At least I know that I can always borrow clothes from my buddy Ken.
09 December 2008
The Music of 2008
Also, in 2008, I have been to more live shows of bands I really like since I lived in Austin, TX in the late 90's. Shellac, Melt Banana, Dan Bern, Hanson Brothers, Firewater... And with one exception, they all had great opening bands too.
The best album of 2008 by far is "The Golden Hour" by Firewater. It is just incredible. If you only buy one album this year, get this one.
Below is a youtube video where Tod A. talks about how "The Golden Hour" was made & what it is about. It also includes some music from the album.
The best live show of 2008 was Shellac in Paris. Melt-Banana, Mission of Burma and Bottomless Pit (not to be confused with Bottle of Spit) opened. Here's a couple videos, but they don't do the show justice.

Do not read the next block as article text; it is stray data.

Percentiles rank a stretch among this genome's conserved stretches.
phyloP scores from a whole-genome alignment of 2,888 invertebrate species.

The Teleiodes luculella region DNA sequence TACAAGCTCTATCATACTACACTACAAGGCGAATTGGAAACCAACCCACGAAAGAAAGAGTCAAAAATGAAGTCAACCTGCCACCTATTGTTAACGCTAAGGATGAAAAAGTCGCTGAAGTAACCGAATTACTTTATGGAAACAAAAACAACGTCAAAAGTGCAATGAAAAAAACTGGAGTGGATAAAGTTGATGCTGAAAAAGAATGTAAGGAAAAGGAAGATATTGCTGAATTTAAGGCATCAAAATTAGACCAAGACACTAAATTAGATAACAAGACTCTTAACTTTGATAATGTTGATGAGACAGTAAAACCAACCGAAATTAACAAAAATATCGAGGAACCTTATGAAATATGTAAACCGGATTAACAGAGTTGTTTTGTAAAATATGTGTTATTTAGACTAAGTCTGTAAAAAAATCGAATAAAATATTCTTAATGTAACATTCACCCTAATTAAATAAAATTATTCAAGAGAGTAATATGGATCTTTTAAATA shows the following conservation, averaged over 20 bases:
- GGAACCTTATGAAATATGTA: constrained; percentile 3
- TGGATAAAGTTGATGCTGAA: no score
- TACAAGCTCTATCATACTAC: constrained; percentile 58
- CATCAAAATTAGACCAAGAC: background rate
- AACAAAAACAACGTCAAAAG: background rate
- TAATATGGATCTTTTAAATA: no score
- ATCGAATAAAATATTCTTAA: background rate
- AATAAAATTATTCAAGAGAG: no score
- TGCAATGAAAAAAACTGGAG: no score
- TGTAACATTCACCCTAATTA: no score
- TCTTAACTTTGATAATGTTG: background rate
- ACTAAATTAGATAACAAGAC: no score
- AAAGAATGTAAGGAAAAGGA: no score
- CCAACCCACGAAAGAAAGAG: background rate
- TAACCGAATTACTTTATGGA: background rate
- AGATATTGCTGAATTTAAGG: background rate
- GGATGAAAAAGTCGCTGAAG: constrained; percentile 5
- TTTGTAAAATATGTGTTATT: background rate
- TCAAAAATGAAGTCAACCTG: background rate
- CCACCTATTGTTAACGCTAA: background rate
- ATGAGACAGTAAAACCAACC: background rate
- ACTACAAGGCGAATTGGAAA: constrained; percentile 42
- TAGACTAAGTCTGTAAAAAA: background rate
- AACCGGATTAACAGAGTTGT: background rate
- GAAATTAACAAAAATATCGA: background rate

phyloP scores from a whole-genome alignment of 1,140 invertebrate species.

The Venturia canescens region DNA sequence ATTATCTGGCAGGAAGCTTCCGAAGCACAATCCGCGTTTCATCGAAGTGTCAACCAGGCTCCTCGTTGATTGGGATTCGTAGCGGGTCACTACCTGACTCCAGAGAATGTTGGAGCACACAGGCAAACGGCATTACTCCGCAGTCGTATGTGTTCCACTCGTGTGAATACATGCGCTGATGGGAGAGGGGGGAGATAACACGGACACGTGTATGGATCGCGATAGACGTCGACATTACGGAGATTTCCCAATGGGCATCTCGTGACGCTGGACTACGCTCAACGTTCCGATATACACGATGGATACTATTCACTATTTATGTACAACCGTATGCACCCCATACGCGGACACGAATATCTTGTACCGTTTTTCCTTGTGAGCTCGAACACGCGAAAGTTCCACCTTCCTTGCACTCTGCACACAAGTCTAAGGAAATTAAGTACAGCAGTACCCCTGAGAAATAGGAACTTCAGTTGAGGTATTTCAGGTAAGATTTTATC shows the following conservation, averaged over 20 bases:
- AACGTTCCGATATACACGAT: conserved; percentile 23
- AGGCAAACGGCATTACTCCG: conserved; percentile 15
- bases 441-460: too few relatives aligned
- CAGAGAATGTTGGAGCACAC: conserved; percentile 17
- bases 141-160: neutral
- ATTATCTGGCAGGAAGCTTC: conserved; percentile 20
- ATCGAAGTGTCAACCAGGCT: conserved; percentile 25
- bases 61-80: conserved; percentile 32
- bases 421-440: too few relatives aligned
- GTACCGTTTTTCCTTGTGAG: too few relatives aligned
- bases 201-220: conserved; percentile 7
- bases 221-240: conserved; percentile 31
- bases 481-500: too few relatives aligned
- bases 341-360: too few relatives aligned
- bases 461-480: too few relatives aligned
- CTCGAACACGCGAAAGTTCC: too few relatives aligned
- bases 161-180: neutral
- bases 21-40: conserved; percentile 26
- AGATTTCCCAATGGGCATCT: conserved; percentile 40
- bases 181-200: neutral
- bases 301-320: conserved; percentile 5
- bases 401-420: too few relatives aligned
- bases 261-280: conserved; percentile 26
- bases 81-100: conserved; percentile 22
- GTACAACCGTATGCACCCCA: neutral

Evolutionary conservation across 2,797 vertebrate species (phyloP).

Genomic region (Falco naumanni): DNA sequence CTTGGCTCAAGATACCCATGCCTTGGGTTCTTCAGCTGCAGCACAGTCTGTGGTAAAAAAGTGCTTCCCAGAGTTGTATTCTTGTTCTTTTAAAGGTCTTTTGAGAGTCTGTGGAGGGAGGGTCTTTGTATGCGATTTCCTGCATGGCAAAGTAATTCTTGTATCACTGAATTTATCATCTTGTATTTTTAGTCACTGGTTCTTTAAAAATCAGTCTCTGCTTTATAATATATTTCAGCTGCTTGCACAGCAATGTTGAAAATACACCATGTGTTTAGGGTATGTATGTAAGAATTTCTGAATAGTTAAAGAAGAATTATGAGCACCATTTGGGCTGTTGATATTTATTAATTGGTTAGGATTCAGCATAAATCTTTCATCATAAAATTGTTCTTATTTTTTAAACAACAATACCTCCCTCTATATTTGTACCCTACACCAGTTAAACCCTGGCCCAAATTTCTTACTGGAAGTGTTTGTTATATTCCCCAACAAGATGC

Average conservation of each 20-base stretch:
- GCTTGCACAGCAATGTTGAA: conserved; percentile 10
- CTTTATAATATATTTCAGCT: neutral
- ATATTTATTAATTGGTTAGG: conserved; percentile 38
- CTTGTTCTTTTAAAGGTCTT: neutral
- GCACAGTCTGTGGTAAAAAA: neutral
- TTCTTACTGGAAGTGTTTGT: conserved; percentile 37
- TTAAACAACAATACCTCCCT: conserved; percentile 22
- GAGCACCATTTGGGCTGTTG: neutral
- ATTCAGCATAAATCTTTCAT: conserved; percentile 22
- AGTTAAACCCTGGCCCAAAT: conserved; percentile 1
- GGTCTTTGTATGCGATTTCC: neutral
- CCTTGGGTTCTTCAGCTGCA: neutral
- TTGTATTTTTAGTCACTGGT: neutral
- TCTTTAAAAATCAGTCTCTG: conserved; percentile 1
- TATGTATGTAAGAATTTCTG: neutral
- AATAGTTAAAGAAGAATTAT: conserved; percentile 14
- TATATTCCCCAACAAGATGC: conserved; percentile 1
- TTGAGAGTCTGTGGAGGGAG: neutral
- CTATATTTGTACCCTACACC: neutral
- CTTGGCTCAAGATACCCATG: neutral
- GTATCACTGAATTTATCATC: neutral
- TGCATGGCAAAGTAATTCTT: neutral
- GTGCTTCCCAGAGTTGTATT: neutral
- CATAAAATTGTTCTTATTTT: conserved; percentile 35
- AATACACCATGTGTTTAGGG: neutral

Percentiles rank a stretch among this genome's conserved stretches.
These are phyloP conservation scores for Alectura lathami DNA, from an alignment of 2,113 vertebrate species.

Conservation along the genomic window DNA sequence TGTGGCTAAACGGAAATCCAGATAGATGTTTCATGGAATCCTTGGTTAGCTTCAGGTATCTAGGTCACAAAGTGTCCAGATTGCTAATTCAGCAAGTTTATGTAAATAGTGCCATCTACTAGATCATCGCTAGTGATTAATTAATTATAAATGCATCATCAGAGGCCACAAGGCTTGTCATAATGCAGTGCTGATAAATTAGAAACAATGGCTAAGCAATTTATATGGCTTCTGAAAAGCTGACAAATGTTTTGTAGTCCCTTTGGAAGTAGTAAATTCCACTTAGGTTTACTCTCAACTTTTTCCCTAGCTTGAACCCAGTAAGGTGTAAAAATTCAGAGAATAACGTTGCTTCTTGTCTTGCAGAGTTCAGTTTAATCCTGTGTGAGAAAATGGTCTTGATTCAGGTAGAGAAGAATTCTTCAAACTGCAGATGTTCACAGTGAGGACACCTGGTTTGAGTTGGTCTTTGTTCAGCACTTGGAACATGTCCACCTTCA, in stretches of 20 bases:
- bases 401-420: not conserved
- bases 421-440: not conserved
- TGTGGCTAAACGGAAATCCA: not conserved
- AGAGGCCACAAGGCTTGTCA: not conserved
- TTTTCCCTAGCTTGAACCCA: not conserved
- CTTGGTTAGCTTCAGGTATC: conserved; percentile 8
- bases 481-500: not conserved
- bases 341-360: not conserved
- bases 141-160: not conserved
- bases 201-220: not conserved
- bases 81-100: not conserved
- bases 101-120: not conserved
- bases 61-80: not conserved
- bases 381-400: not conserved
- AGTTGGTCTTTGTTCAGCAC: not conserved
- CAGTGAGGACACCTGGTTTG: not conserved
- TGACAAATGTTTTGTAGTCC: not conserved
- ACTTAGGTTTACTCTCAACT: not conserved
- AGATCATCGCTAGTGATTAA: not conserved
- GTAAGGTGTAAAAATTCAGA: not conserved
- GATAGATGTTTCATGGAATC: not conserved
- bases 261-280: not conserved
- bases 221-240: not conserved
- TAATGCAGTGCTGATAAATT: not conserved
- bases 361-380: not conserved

Shellac Starting the Show:
More of the excellence that is Shellac:
Mission of Burma play what may be their most famous song:
Honorable Mention (in no particular order)
Shellac - "Excellent Italian Greyhound"
Melt-Banana - "Bambi's Dilemma"
Die Ärzte - "Jazz ist anders"
Gogol Bordello - "Super Taranta!"
Spoon - "Ga Ga Ga Ga Ga"
OK, yeah, these were all from 2007. For more music that actually came out in 2008, in the last week I bought both "District Line" by Bob Mould and "In aller Stille" by Die Toten Hosen. I'm still evaluating them, but in both cases I think they are good, but weaker than the last release by each artist.
10 November 2008